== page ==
The Neiman family is an example of who makes America great. The privately owned sawmill headquartered in Hulett, WY has 480 employees, is a major supplier to Anderson Windows and several big box retailers including Home Depot. When the company was founded four generations ago, approximately 60 percent of the log was viable in the manufacturing process. Today's use of sophisticated lasers and scanners-that measure up to 1,000th of an inch-allows the mill to purpose 99.9 percent of the log for various products.
The Neiman story is a lesson in the fruits of hard work with a little luck along the way. "My great granddad manufactured grain doors for railroads during the Great Depression," recalled Jim Neiman Jr. "The natural progression of business required us to establish a sawmill. Business flourished and, in the 1950's my dad had operations up and down the West Coast. One of our more profitable products was manufacturing 'mine squares' as support structures for the Hearst family silver mines.
"Our family has has some luck along the way." continued Neiman. "During the brutal recession earlier this decade instead of laying off staff, we built inventory. We didn't expect the recession to be as deep or long lasting and our warehouse was packed with $22 million of unsold product. Then, suddenly, when a massive earthquake hit Chile hundreds of sawmills in South America were off line. We sold out our $22 million in inventory, without offering much of a discount within 48 hours."
As the company continued growing, Jim was scouting the nation for mill equipment, he noticed commonalities in successful sawmill operations. Towns that had diversified job prospects and a laundry list of everyday services were better able to manage the spotted owl crisis. "Our town of Hulett only has a couple of hundred full-time residences," said Neiman. "I felt if we could create a reason to live here, both my company's employee recruitment and retention would be stronger."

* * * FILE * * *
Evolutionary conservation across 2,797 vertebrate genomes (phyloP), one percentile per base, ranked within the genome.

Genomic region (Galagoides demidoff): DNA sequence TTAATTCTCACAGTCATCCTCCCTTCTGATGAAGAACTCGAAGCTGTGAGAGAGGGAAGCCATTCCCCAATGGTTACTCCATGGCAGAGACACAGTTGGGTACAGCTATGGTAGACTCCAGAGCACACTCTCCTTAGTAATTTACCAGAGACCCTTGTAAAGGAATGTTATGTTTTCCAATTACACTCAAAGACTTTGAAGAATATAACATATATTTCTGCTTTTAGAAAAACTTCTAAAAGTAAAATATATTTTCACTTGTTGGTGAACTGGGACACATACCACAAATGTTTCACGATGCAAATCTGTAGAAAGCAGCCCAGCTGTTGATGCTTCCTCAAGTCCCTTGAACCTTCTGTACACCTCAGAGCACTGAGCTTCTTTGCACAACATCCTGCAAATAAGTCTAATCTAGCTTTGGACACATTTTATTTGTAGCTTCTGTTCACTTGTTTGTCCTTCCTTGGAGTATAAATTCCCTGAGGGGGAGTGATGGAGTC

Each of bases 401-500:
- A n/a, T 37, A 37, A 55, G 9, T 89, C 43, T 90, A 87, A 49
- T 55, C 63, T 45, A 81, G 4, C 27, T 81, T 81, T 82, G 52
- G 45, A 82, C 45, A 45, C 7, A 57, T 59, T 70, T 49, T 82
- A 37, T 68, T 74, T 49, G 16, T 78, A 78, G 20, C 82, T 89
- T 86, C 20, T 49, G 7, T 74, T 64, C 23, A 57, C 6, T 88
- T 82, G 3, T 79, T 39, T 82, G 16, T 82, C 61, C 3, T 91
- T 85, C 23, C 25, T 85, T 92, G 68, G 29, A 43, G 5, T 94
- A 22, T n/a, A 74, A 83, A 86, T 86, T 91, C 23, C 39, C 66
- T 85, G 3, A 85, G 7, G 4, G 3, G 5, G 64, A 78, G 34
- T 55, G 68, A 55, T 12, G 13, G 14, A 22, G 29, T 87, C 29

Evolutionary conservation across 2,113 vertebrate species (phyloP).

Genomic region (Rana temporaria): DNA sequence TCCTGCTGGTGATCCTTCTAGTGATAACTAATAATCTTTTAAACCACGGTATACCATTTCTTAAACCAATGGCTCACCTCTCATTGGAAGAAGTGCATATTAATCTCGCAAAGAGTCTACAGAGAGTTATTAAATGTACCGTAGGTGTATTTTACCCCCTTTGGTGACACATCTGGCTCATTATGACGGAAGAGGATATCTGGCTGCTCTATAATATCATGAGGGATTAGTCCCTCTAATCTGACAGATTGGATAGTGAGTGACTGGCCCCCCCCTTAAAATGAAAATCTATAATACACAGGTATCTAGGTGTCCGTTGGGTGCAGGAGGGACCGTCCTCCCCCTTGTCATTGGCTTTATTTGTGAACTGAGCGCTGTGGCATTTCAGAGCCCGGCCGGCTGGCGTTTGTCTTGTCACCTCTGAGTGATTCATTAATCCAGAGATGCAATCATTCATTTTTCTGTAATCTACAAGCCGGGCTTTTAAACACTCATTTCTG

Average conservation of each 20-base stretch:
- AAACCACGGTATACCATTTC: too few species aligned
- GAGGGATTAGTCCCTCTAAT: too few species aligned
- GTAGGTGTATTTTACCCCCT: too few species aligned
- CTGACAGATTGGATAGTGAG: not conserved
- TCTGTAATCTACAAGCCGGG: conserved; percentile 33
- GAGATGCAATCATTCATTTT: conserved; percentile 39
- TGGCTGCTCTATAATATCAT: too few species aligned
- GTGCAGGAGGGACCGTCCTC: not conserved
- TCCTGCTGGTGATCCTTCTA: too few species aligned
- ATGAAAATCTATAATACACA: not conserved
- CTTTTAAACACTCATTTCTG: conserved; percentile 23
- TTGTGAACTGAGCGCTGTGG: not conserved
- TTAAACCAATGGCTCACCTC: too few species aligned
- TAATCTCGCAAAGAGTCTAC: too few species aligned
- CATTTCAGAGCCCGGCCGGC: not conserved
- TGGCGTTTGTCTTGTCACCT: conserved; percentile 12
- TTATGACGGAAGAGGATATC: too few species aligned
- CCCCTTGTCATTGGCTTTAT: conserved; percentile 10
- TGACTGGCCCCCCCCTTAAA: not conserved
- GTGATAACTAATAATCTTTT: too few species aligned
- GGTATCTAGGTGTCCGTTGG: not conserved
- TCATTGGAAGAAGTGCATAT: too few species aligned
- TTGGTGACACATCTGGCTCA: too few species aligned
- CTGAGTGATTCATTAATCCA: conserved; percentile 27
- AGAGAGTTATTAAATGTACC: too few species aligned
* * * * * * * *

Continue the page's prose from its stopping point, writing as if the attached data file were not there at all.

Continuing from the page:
On a bluff overlooking Devils Tower, Jim carved out three holes from the rugged wilderness. "It was slow going at first. When we saw the potential, several of the best shapers in the golf design business were hired to create a course we would be proud of," said Neiman.
"Our goal was three fold. First, provide employees of the mill a recreational outlet. Second, create an environment that would attract professionals, and new entrepreneurs to Hulett. And finally, establish a golf experience so special that you would pick The Golf Club at Devils Tower as your summer destination. I think we succeeded on all accounts and, to boot we carry no debt on the club," said Neiman. "To ease the travel burden to the North Western Black Hills of Wyoming, we built a 5,500-foot-long runway just up the street from the clubhouse. We greet you in a concierge cart for you short ride to the first tee."
The golf course has all of today's popular design trends. Bunkers are rough around the edges and fairways are framed by native grasses. The front nine plays through an open prairie and the back nine has more trees and elevation changes. "The trio of holes-11, 12, and 13-play to the canyon rim with clear views of Devils Tower in the distance," said Todd Coover, General Manager. "If you have a bet against your partner, I suggest having a two-shot lead heading into No. 17. You hit out of a tree lined shoot to a narrow fairway. The green is elevated with little bailout room. You really need to stripe it twice. The hole has been dubbed 'where good rounds go to die.
Jim Neiman Sr. purchased a historic 1901 cherry wood back-bar from the Cowboy Bar in Belle Fourche, SD. Restoration has been completed and its a beauty, it will be the centerpiece of the new clubhouse scheduled to open late summer.
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